[Air-l] Open access publishing (was a modest proposal)
halavais at gmail.com
Mon Sep 11 06:36:50 PDT 2006
On 9/10/06, Michele White <mwhite at michelewhite.org> wrote:
> Do you think that this proposed NSF requirement would
> change publication practices and academic expectations
> in humanities engagements with Internet studies and in
> places outside the United States?
Maybe. I think the trick right now is that faculty most likely to
recognize the importance of open access are also most likely to be
untenured. Promotion and tenure boards in some places still discount
publications they think of as being in "online" journals. The real
problem is that, with some notable exceptions, high-reputation
journals are published by for-profit academic publishers.
I think that while most of those on this list (though that certainly
isn't representative of all who are engaging in internet studies in
various ways) are not funded through NSF, having a sizable contingent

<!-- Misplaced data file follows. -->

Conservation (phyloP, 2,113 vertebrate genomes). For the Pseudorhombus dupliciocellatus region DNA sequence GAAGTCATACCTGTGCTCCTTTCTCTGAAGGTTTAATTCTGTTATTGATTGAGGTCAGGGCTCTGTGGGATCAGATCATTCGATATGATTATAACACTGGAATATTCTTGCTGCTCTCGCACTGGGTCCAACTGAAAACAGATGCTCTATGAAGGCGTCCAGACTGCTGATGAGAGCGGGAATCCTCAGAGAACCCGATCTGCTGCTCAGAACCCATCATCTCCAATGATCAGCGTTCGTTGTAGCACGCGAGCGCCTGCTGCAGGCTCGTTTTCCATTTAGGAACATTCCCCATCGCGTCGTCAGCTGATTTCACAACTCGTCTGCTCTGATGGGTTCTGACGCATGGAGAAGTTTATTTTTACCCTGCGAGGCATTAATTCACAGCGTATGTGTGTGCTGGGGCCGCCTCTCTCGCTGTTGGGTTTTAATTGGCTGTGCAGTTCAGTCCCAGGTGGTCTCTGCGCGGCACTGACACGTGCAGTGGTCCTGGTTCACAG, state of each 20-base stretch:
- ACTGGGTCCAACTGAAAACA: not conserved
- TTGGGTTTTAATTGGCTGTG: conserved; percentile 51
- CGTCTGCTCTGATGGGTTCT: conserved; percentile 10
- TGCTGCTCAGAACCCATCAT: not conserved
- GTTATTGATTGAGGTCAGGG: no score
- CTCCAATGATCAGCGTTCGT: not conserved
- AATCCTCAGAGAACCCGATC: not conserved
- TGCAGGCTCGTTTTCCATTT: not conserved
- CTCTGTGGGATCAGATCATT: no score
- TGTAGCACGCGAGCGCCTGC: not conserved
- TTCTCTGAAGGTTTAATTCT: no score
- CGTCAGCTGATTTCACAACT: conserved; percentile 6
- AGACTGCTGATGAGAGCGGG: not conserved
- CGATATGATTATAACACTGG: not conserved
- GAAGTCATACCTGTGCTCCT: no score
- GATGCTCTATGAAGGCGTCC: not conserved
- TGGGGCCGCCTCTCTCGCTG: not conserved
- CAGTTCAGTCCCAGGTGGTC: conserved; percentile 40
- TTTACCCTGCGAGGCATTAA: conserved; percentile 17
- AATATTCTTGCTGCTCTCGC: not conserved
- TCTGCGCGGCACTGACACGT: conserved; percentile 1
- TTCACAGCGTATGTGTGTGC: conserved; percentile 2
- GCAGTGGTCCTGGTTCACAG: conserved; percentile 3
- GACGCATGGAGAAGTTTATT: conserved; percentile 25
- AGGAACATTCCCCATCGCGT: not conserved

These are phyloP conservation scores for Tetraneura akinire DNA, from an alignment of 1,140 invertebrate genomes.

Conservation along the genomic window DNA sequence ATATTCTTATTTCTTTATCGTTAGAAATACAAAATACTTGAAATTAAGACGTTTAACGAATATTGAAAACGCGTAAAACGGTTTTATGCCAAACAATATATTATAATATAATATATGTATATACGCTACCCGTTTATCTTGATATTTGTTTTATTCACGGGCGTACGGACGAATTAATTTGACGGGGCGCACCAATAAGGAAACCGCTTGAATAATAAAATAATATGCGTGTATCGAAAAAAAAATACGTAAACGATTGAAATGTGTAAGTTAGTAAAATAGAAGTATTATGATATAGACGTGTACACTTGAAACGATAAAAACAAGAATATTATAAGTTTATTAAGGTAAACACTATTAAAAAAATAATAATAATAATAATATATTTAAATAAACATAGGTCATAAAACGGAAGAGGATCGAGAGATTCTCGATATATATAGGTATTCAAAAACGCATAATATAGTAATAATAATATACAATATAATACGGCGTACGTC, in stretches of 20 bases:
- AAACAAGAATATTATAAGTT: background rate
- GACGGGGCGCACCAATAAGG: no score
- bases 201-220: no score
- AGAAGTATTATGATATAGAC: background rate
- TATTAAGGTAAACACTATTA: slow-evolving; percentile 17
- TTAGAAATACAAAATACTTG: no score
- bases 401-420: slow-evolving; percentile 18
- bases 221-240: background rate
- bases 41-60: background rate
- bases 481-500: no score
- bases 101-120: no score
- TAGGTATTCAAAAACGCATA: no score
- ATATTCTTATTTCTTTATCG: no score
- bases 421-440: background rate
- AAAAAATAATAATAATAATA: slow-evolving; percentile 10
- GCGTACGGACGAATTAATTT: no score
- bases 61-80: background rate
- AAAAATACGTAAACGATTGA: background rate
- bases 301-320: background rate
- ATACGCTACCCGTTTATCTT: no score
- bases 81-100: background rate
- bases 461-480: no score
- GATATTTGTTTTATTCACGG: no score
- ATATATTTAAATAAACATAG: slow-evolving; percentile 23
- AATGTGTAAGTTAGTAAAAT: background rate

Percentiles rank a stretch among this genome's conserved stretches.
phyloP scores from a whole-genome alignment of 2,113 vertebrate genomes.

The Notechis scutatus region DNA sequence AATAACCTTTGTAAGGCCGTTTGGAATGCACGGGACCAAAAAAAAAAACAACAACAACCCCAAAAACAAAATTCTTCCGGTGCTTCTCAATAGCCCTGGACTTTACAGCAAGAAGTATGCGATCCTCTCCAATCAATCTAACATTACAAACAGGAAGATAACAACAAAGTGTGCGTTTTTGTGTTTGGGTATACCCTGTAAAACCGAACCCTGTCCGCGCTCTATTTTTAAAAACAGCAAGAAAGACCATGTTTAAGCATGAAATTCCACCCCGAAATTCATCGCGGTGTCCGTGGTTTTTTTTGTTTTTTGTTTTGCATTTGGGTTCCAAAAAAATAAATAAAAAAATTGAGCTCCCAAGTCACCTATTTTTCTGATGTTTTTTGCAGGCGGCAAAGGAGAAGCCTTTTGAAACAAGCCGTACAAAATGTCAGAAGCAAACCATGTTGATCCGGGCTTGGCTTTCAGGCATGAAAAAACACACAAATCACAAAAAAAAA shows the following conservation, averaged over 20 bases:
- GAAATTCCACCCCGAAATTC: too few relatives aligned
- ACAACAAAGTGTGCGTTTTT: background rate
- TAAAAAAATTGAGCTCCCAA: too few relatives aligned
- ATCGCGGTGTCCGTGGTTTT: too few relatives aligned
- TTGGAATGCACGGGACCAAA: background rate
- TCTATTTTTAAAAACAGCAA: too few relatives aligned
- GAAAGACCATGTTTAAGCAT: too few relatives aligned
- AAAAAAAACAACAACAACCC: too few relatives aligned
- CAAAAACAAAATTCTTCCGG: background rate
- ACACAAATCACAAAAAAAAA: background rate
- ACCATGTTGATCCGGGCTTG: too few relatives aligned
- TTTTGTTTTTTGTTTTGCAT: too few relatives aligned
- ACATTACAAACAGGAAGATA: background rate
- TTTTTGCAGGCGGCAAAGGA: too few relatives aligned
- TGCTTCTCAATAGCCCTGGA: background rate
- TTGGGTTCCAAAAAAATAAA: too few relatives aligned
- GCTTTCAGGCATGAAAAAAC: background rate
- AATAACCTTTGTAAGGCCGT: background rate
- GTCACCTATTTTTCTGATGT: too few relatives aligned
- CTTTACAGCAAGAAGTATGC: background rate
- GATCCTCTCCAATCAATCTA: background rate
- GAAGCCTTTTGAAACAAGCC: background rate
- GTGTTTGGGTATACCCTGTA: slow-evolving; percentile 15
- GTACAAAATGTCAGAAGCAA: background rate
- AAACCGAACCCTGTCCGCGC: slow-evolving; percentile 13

of well-known academics encouraged to publish in open access journals
would provide us with a larger set of high-prestige open access
It's a tipping point question. You only need a few well-known people
publishing in a few open access journals to raise awareness of its
importance. I suggest the NSF solution not because I think that US
researchers or NSF funded researchers represent the best researchers,
necessarily, but that it would be a clump of people that could be
moved over to open access in one stroke. I was aware of NIH's movement
in this direction (and an NSF-funded study for an OECD group
recommended the same for NSF a few years back), but I was not aware of
the uneven results. That certainly calls into question my assertion
that it would have an immediate impact, but I still think it would be
a worthwhile way of highlighting the importance.
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// Alexander C. Halavais
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